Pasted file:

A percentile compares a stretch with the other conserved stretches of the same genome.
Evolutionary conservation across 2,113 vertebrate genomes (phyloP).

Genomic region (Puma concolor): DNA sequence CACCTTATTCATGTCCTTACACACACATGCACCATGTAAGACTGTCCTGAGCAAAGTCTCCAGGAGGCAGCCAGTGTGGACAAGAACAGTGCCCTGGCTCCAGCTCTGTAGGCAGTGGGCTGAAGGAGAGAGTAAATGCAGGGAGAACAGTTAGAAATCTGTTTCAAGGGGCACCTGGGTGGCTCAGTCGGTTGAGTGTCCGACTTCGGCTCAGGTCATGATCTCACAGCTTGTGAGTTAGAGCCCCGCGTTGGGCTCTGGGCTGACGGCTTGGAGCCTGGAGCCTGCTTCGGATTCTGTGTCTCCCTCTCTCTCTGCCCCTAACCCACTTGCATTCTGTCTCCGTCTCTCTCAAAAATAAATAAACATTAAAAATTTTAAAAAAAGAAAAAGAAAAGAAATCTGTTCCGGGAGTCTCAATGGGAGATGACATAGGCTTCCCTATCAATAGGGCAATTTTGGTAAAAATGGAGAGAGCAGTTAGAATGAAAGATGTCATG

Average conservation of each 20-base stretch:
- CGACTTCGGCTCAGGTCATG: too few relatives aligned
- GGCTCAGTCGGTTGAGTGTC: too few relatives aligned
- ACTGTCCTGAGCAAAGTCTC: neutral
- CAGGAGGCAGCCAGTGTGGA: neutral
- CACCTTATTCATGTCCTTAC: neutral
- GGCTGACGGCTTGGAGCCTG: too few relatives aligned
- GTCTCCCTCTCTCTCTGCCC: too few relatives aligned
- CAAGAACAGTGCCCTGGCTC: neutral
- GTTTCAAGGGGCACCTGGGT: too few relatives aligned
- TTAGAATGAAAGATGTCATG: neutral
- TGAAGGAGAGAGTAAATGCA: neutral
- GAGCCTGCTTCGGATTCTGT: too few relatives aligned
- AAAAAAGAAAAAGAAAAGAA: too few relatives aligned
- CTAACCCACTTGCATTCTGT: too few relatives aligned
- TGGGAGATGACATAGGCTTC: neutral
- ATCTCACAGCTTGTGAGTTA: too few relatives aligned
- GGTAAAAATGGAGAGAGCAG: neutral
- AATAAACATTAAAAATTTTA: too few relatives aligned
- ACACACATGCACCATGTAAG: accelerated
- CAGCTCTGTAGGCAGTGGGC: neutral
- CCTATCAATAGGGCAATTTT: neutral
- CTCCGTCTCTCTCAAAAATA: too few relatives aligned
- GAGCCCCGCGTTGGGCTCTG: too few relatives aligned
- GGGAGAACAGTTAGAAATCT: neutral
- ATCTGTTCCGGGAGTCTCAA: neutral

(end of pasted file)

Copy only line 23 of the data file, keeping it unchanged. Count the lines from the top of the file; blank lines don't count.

- ACACACATGCACCATGTAAG: accelerated